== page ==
Quotes from the paper this week

  1. "Bush ally set to profit from the
    war on terror

    Antony Barnett and Solomon Hughes
    Sunday May 11, 2003
    The Observer

    James Woolsey, former CIA boss and influential adviser to
    President George Bush, is a director of a US firm aiming to
    make millions of dollars from the 'war on terror', The Observer
    can reveal.

    Woolsey, one of the most high-profile hawks in the war against
    Iraq and a key member of the Pentagon's Defence Policy Board,
    is a director of the Washington-based private equity firm Paladin
    Capital. The company was set up three months after the terrorist
    attacks on New York and sees the events and aftermath of
    September 11 as a business opportunity which 'offer[s]
    substantial promise for homeland security investment'. "

    "Anti-terrorism pillars show signs of wear

    The limits of U.S. power, both real and
    self-imposed, have been driven home hard by
    events of the last few days, and we better pay
    attention. Some lessons you only want to learn

    In this case, the lessons are particularly important
    because they touch on all three pillars of the
    evolving U.S. anti-terrorism policy. That policy has
    never been officially articulated, but once you push
    away the camouflage and subterfuge, these seem
    to be its bare outlines:

    Pacify Iraq and push it as quickly as possible
    toward enlightened and prosperous self-rule, so it
    can stand as a model for the rest of the Arab world.

    Next, use our victory in Iraq to pressure Israel and
    Palestine into a peace agreement that takes that
    volatile issue off the table, further easing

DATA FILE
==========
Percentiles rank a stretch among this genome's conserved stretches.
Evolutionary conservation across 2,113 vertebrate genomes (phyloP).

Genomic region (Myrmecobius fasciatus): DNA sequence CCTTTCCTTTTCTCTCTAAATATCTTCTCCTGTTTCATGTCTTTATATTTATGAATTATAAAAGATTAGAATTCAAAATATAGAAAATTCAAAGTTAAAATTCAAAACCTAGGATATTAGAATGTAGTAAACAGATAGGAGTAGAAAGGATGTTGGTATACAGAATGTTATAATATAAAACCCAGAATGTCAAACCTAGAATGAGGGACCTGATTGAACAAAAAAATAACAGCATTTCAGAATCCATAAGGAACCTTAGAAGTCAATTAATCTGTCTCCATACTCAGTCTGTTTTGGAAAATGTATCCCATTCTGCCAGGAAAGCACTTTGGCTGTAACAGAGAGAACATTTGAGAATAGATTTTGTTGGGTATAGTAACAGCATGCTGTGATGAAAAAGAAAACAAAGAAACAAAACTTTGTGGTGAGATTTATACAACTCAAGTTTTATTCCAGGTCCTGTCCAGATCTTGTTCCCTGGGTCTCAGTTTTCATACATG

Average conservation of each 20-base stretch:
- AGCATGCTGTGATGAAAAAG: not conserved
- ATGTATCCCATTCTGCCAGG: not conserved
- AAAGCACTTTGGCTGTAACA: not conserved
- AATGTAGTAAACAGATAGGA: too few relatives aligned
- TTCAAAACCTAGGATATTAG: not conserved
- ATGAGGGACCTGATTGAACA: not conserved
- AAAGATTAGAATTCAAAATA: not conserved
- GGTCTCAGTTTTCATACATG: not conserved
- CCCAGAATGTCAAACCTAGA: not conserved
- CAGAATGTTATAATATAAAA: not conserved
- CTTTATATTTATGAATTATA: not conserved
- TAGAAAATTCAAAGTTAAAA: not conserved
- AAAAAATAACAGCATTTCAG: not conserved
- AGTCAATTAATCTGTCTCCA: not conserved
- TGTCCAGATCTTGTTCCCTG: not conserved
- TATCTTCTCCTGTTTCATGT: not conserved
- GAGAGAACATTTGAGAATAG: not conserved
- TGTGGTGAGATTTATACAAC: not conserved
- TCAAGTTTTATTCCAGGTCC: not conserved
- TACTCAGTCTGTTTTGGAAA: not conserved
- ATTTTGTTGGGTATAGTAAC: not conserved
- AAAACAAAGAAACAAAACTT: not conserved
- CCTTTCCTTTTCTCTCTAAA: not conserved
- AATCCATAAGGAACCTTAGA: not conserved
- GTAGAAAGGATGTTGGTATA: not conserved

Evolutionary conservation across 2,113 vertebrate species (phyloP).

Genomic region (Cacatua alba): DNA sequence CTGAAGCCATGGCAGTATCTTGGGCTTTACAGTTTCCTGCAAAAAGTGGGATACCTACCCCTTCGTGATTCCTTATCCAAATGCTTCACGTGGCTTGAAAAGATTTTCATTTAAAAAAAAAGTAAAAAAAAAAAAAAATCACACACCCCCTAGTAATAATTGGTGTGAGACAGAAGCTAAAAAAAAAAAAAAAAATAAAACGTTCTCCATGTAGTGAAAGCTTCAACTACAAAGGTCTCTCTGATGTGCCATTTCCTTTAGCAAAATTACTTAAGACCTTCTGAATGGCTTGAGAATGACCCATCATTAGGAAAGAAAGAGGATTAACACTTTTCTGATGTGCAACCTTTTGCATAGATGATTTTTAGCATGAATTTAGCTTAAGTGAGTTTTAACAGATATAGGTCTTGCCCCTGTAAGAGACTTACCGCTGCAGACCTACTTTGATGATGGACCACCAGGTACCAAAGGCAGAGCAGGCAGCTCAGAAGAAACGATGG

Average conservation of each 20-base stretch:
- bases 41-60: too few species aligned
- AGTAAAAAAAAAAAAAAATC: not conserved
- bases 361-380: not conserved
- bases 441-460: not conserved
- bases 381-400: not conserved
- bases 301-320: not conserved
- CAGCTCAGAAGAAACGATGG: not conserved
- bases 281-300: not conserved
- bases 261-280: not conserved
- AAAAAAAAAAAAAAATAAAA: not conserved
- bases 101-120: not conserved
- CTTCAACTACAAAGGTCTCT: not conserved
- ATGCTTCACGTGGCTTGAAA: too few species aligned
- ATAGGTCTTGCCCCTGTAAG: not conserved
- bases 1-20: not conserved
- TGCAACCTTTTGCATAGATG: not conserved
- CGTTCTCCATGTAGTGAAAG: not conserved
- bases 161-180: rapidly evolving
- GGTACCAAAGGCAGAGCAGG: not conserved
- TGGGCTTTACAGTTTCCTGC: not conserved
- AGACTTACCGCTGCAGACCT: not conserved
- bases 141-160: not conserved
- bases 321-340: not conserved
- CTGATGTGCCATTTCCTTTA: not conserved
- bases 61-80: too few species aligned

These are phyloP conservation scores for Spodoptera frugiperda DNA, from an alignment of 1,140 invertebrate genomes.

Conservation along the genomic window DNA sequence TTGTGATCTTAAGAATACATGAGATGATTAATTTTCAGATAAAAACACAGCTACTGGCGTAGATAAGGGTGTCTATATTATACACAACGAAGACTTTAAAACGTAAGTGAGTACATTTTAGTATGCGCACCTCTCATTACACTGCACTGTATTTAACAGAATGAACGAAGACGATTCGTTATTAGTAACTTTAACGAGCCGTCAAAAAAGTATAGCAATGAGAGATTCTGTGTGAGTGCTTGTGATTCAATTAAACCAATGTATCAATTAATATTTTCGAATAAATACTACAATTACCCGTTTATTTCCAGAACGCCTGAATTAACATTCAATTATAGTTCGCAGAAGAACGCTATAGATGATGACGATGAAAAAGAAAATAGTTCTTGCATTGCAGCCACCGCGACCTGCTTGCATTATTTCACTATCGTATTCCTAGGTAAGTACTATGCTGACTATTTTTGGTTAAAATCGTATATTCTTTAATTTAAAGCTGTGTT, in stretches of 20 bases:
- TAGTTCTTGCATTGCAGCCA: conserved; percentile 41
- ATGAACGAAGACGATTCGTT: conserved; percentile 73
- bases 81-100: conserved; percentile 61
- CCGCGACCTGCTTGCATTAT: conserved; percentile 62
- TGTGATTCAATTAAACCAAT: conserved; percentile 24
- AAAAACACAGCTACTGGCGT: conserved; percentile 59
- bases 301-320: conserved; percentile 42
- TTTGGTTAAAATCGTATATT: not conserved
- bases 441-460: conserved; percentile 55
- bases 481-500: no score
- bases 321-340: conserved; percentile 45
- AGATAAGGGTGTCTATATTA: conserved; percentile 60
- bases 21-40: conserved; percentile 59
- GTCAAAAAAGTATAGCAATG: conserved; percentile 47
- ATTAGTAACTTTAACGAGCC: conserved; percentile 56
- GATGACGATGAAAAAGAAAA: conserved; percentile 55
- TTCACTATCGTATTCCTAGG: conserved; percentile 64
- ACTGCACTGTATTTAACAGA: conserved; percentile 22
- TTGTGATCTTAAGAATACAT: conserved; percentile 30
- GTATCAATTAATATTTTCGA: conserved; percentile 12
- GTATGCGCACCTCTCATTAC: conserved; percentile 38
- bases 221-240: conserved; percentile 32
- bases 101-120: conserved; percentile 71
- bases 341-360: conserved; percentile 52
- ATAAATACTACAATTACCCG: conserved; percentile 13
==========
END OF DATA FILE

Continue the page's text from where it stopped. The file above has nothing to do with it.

anti-American sentiment in the region.

    Finally, through military intimidation and the
    creation of moderate Arab states, deny terrorists a home base and get them
    running, so they can be tracked down and destroyed.

    In the past week, every one of those pillars has shown signs of a foundation that
    badly needs bolstering."

    "The Women Like This War
    By William Rivers Pitt
    t r u t h o u t | Perspective

    Monday 12 May 2003

    "We're proud of our president. Americans love
    having a guy as president, a guy who has a little
    swagger, who's physical, who's not a complicated
    guy like Clinton or even like Dukakis or Mondale, all
    those guys, McGovern. They want a guy who's
    president. Women like a guy who's president. Check
    it out. The women like this war."

    - Chris Matthews, 'Hardball' on MSNBC, 05/01/03"
  2. 2 Comments

  3. by   pickledpepperRN
    There would be no humor in this except, thank God, no one was hurt.


    Blast Rocks Yale Law School, No Injuries
    Wed May 21, 2003 09:21 PM ET

    By Dan Burns
    NEW HAVEN, Conn. (Reuters) - An explosion rocked an empty classroom at Yale University's law school on Wednesday afternoon and caused some damage but no injuries, officials in New Haven and at the Ivy League school said.
    An FBI spokesman in Washington said an "explosive device" had gone off.